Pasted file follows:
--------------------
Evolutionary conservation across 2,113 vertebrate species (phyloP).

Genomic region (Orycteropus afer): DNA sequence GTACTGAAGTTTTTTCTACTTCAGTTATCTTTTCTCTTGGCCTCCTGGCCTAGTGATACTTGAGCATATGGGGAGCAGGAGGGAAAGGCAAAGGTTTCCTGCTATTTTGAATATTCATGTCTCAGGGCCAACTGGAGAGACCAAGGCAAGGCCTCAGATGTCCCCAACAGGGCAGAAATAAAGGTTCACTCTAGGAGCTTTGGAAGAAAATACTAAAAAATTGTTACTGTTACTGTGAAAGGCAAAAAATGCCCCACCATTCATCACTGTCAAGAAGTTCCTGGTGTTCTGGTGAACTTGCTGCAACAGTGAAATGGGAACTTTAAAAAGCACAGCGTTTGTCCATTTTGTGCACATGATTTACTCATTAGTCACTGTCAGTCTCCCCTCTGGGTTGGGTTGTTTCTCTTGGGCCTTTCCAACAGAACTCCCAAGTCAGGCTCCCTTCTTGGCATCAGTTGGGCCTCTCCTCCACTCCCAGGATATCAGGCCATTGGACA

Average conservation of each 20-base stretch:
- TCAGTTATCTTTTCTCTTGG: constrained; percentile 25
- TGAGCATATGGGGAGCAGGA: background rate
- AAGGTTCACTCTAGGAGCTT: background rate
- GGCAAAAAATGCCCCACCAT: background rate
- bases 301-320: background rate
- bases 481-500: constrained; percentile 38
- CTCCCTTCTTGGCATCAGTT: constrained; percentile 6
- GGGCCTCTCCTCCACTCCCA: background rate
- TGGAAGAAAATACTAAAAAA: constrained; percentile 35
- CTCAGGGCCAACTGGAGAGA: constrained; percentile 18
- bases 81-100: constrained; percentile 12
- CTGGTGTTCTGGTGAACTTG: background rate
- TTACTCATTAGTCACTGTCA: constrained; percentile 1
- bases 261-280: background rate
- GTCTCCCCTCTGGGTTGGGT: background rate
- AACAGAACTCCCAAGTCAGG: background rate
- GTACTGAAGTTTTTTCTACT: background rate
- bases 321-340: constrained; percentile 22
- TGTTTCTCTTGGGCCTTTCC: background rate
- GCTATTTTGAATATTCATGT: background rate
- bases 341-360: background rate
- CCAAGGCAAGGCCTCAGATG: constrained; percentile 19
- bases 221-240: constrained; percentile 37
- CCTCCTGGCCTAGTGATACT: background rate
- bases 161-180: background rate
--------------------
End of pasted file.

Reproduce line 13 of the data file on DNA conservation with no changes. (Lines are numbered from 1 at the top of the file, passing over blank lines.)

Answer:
- CTCAGGGCCAACTGGAGAGA: constrained; percentile 18